6. #96
    Cute.5 Aaron King's Avatar
    Join Date
    May 2004
    Location
    Mipple City, MN
    Posts
    1,498

    Default

    Quote Originally Posted by shaxper View Post
    Nah, I only get a positive reaction when others see validity in my anger. My rants against Denny O'Neil in my Batman reviews thread get, at worst, angry tirades in response and, at best, no reaction at all. Still, I make them because I feel I'm right, as should you if the same is true.
    I love all your angry tirades. I just feel weird disrupting a review thread with "I liked that review," especially when I haven't even read the tirade in question.

    All the review threads here have made me start rereading my own comics and keep a reading journal. It's been a lot of fun. I hope to see the threads keep going.
    All-Star Western, Casanova, Criminal, Daredevil, Dark Horse Presents, Funnies, Hellboy/BPRD, King City, Orc Stain, Snarked, Unwritten, Usagi Yojimbo

  7. #97
    Run Runner shaxper's Avatar
    Join Date
    Jan 2006
    Location
    Lakewood, OH
    Posts
    6,797

    Default

    Quote Originally Posted by Aaron King View Post
    I love all your angry tirades. I just feel weird disrupting a review thread with "I liked that review," especially when I haven't even read the tirade in question.
    Yeah. Praise can be such a bother

    All the review threads here have made me start rereading my own comics and keep a reading journal. It's been a lot of fun.
    Very cool. Truthfully, that's the same reason I do the review threads. The responses are definitely a nice secondary motivator, but I do it primarily to make me more conscious in my consumption of comics and to record my thoughts so that I can find them again later in case I can't remember what I thought about a story.

    I've truly found that I take longer to read comics and appreciate them better since I started my first review thread.

  8. #98
    Senior Member Polar Bear's Avatar
    Join Date
    May 2004
    Location
    College Park, MD
    Posts
    1,240

    Default April 1961

    "The Super-Weapon" by Siegel, Swan & Kaye;
    "Superboy's First Public Appearance" by Siegel & Plastino; and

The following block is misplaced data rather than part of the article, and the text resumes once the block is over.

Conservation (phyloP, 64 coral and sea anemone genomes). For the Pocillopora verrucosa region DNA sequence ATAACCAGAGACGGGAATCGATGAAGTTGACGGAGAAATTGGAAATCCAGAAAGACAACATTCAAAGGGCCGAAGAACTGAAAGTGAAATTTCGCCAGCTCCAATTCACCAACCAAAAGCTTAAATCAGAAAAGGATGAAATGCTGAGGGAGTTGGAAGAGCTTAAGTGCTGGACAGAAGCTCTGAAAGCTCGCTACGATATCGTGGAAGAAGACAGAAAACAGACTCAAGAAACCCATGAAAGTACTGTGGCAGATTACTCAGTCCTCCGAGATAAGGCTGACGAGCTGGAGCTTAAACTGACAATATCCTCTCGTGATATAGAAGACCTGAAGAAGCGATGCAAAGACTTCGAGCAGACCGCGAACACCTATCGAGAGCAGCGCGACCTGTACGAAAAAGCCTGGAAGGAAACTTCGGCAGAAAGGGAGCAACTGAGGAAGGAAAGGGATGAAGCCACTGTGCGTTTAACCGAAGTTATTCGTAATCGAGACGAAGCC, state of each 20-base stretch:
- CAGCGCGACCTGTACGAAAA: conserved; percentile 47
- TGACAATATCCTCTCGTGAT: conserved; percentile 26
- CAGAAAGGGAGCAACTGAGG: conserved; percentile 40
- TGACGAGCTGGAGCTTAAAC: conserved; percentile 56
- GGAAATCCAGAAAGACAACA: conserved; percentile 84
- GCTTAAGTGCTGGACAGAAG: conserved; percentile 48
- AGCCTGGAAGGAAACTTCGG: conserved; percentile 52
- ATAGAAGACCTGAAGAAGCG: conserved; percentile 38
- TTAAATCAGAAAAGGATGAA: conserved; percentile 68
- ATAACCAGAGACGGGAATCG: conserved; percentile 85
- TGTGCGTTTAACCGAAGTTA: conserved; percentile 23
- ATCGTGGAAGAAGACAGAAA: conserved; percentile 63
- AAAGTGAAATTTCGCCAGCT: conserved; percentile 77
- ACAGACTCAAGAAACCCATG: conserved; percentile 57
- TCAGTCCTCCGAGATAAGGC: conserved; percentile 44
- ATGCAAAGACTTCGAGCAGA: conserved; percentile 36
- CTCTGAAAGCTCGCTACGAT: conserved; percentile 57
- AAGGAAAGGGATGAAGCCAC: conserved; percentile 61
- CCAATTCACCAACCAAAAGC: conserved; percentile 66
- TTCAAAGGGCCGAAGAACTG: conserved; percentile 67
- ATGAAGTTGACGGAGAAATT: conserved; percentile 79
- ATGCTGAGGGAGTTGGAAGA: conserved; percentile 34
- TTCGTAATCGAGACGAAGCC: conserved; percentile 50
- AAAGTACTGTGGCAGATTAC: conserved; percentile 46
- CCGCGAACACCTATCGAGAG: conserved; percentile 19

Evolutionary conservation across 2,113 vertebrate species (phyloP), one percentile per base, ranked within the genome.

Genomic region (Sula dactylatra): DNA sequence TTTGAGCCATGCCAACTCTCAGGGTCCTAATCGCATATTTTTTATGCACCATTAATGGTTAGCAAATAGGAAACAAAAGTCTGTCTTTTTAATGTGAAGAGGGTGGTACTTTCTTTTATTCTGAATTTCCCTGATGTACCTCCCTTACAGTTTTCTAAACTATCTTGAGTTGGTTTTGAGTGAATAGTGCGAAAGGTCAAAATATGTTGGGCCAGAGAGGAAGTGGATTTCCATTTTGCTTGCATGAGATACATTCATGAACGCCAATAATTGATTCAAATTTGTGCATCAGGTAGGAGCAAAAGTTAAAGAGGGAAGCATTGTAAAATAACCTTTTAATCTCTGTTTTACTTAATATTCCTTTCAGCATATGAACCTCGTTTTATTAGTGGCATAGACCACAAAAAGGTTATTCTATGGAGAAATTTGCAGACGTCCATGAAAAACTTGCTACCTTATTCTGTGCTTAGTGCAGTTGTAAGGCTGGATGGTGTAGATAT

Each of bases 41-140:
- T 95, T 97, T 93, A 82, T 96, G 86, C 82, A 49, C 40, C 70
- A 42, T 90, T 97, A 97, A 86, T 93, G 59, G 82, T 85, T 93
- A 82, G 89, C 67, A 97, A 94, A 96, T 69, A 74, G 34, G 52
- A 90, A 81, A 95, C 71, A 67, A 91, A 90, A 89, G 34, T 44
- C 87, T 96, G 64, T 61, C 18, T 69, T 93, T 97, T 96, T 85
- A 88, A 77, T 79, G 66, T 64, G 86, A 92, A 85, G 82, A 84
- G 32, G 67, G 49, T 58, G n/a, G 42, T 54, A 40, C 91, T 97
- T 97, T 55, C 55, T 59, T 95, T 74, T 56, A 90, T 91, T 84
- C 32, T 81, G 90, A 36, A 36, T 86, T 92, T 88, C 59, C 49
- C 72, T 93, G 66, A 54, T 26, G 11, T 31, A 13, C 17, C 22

"The Orphans of Space" by Siegel and Plastino

    from Superman #144 (GCBD link)



    Found in Showcase Presents: Superman vol. 2

    Synopsis:

    In "The Super-Weapon," Luthor tells his soon-to-be-released cellmate his plans for a ... well, a super-weapon. He wants to be sprung from jail. Luthor's associate charges it up with Superman's powers (pretending to be a philanthropic newscaster) and then uses it for simple heists, leaving Luthor to rot. When Superman tries to arrest the gang, they turn the weapon on him--tossing him INTO the sun! (Wow!) Superman, flying back, thinks, "Wh--what hit me? I've always thought nothing but kryptonite could harm me!" That's because you've never been hit by fully-powered Kryptonian strength before! The pattern repeats itself for a few days until Superman figures out what's going on and finds a way to weaken the gun, grab the criminals, and hand them over to the police.

    In "Superboy's First Public Appearance," Superboy meets the mayor, the governor, and the president in short order, stopping a few crimes and participating in war games. Lana Lang looks at Clark's yearbook, which names him the "boy most likely to become famous," and she says, "Ha, ha! Look what it predicted for you! I'm afraid you turned out to be just another one of thousands of reporters, Clark! Too bad! I really thought you'd become someone big!" Clark looks knowingly at the reader.

    Finally, "The Orphans of Space" shows Superman, Supergirl, and Krypto in the Fortress of Solitude, trying to get a new machine from space to work. Suddenly, it explodes--taking planet earth with it! Even worse, the planetary fragments of former earth become radioactive pieces of earthite, as deadly to the three Kryptonians as kryptonite ever was. The three are put on trial by an intergalactic court, depowered, and put on a dangerous planet filled with prehistoric life. A creature kills Supergirl and Krypto ... and for this one alone, I'll use the spoiler.